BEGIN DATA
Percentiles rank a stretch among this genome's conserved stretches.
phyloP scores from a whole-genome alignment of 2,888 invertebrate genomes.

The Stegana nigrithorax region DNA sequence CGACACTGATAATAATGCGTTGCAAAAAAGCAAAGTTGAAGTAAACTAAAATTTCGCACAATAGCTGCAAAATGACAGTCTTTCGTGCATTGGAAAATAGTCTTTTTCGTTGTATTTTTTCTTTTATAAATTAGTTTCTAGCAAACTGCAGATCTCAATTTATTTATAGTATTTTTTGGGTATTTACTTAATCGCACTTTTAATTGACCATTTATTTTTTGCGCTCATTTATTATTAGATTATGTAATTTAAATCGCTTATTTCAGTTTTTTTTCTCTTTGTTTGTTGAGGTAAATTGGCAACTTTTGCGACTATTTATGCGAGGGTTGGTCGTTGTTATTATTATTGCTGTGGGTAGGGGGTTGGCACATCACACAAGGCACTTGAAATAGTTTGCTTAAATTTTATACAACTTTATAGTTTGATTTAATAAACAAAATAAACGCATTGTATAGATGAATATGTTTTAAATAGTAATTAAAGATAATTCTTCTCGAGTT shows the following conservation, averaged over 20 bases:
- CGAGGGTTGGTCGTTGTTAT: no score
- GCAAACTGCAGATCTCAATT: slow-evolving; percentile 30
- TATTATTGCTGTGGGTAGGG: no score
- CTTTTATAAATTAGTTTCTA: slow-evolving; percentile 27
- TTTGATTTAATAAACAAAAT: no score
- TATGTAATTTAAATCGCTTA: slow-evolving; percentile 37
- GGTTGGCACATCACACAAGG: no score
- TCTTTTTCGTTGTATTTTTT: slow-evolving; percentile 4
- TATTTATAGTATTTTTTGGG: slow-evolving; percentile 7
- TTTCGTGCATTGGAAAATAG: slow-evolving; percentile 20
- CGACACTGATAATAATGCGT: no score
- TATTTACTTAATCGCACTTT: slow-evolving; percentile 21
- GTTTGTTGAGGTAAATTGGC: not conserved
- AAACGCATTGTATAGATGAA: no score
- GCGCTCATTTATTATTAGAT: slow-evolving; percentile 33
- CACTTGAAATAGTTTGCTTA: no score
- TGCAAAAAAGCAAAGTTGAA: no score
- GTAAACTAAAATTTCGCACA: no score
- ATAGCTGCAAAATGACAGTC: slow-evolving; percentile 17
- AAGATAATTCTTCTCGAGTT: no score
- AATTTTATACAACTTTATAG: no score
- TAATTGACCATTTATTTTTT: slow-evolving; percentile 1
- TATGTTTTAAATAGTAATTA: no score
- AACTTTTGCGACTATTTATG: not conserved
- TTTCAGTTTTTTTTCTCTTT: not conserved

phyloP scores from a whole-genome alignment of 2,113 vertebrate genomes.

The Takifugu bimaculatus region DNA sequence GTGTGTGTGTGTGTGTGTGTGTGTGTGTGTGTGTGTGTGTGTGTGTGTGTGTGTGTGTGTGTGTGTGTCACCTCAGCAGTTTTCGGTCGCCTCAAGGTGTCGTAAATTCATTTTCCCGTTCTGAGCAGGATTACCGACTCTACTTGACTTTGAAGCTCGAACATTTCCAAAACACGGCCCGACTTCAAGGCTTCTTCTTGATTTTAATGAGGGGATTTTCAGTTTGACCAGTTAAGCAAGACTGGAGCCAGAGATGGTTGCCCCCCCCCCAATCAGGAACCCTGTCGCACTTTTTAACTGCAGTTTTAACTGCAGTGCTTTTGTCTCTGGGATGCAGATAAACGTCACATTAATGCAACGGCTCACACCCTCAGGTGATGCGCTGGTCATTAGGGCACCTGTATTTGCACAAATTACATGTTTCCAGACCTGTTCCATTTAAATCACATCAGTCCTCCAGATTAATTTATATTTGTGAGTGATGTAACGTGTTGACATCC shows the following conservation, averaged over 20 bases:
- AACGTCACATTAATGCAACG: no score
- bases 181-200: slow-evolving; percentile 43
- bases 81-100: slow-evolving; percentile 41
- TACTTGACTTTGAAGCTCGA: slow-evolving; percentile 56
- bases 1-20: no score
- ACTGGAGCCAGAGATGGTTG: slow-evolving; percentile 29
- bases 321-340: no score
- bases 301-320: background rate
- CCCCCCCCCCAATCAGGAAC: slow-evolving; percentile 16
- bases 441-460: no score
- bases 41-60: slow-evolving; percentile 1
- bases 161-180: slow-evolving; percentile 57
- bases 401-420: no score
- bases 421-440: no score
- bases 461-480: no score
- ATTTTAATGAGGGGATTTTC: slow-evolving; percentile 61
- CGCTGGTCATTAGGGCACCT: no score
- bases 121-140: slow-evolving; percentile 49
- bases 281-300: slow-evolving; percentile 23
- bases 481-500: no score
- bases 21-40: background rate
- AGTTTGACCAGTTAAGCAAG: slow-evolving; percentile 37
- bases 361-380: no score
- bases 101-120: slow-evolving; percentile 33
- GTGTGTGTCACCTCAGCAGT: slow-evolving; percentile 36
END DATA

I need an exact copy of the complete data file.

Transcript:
Percentiles rank a stretch among this genome's conserved stretches.
phyloP scores from a whole-genome alignment of 2,888 invertebrate genomes.

The Stegana nigrithorax region DNA sequence CGACACTGATAATAATGCGTTGCAAAAAAGCAAAGTTGAAGTAAACTAAAATTTCGCACAATAGCTGCAAAATGACAGTCTTTCGTGCATTGGAAAATAGTCTTTTTCGTTGTATTTTTTCTTTTATAAATTAGTTTCTAGCAAACTGCAGATCTCAATTTATTTATAGTATTTTTTGGGTATTTACTTAATCGCACTTTTAATTGACCATTTATTTTTTGCGCTCATTTATTATTAGATTATGTAATTTAAATCGCTTATTTCAGTTTTTTTTCTCTTTGTTTGTTGAGGTAAATTGGCAACTTTTGCGACTATTTATGCGAGGGTTGGTCGTTGTTATTATTATTGCTGTGGGTAGGGGGTTGGCACATCACACAAGGCACTTGAAATAGTTTGCTTAAATTTTATACAACTTTATAGTTTGATTTAATAAACAAAATAAACGCATTGTATAGATGAATATGTTTTAAATAGTAATTAAAGATAATTCTTCTCGAGTT shows the following conservation, averaged over 20 bases:
- CGAGGGTTGGTCGTTGTTAT: no score
- GCAAACTGCAGATCTCAATT: slow-evolving; percentile 30
- TATTATTGCTGTGGGTAGGG: no score
- CTTTTATAAATTAGTTTCTA: slow-evolving; percentile 27
- TTTGATTTAATAAACAAAAT: no score
- TATGTAATTTAAATCGCTTA: slow-evolving; percentile 37
- GGTTGGCACATCACACAAGG: no score
- TCTTTTTCGTTGTATTTTTT: slow-evolving; percentile 4
- TATTTATAGTATTTTTTGGG: slow-evolving; percentile 7
- TTTCGTGCATTGGAAAATAG: slow-evolving; percentile 20
- CGACACTGATAATAATGCGT: no score
- TATTTACTTAATCGCACTTT: slow-evolving; percentile 21
- GTTTGTTGAGGTAAATTGGC: not conserved
- AAACGCATTGTATAGATGAA: no score
- GCGCTCATTTATTATTAGAT: slow-evolving; percentile 33
- CACTTGAAATAGTTTGCTTA: no score
- TGCAAAAAAGCAAAGTTGAA: no score
- GTAAACTAAAATTTCGCACA: no score
- ATAGCTGCAAAATGACAGTC: slow-evolving; percentile 17
- AAGATAATTCTTCTCGAGTT: no score
- AATTTTATACAACTTTATAG: no score
- TAATTGACCATTTATTTTTT: slow-evolving; percentile 1
- TATGTTTTAAATAGTAATTA: no score
- AACTTTTGCGACTATTTATG: not conserved
- TTTCAGTTTTTTTTCTCTTT: not conserved

phyloP scores from a whole-genome alignment of 2,113 vertebrate genomes.

The Takifugu bimaculatus region DNA sequence GTGTGTGTGTGTGTGTGTGTGTGTGTGTGTGTGTGTGTGTGTGTGTGTGTGTGTGTGTGTGTGTGTGTCACCTCAGCAGTTTTCGGTCGCCTCAAGGTGTCGTAAATTCATTTTCCCGTTCTGAGCAGGATTACCGACTCTACTTGACTTTGAAGCTCGAACATTTCCAAAACACGGCCCGACTTCAAGGCTTCTTCTTGATTTTAATGAGGGGATTTTCAGTTTGACCAGTTAAGCAAGACTGGAGCCAGAGATGGTTGCCCCCCCCCCAATCAGGAACCCTGTCGCACTTTTTAACTGCAGTTTTAACTGCAGTGCTTTTGTCTCTGGGATGCAGATAAACGTCACATTAATGCAACGGCTCACACCCTCAGGTGATGCGCTGGTCATTAGGGCACCTGTATTTGCACAAATTACATGTTTCCAGACCTGTTCCATTTAAATCACATCAGTCCTCCAGATTAATTTATATTTGTGAGTGATGTAACGTGTTGACATCC shows the following conservation, averaged over 20 bases:
- AACGTCACATTAATGCAACG: no score
- bases 181-200: slow-evolving; percentile 43
- bases 81-100: slow-evolving; percentile 41
- TACTTGACTTTGAAGCTCGA: slow-evolving; percentile 56
- bases 1-20: no score
- ACTGGAGCCAGAGATGGTTG: slow-evolving; percentile 29
- bases 321-340: no score
- bases 301-320: background rate
- CCCCCCCCCCAATCAGGAAC: slow-evolving; percentile 16
- bases 441-460: no score
- bases 41-60: slow-evolving; percentile 1
- bases 161-180: slow-evolving; percentile 57
- bases 401-420: no score
- bases 421-440: no score
- bases 461-480: no score
- ATTTTAATGAGGGGATTTTC: slow-evolving; percentile 61
- CGCTGGTCATTAGGGCACCT: no score
- bases 121-140: slow-evolving; percentile 49
- bases 281-300: slow-evolving; percentile 23
- bases 481-500: no score
- bases 21-40: background rate
- AGTTTGACCAGTTAAGCAAG: slow-evolving; percentile 37
- bases 361-380: no score
- bases 101-120: slow-evolving; percentile 33
- GTGTGTGTCACCTCAGCAGT: slow-evolving; percentile 36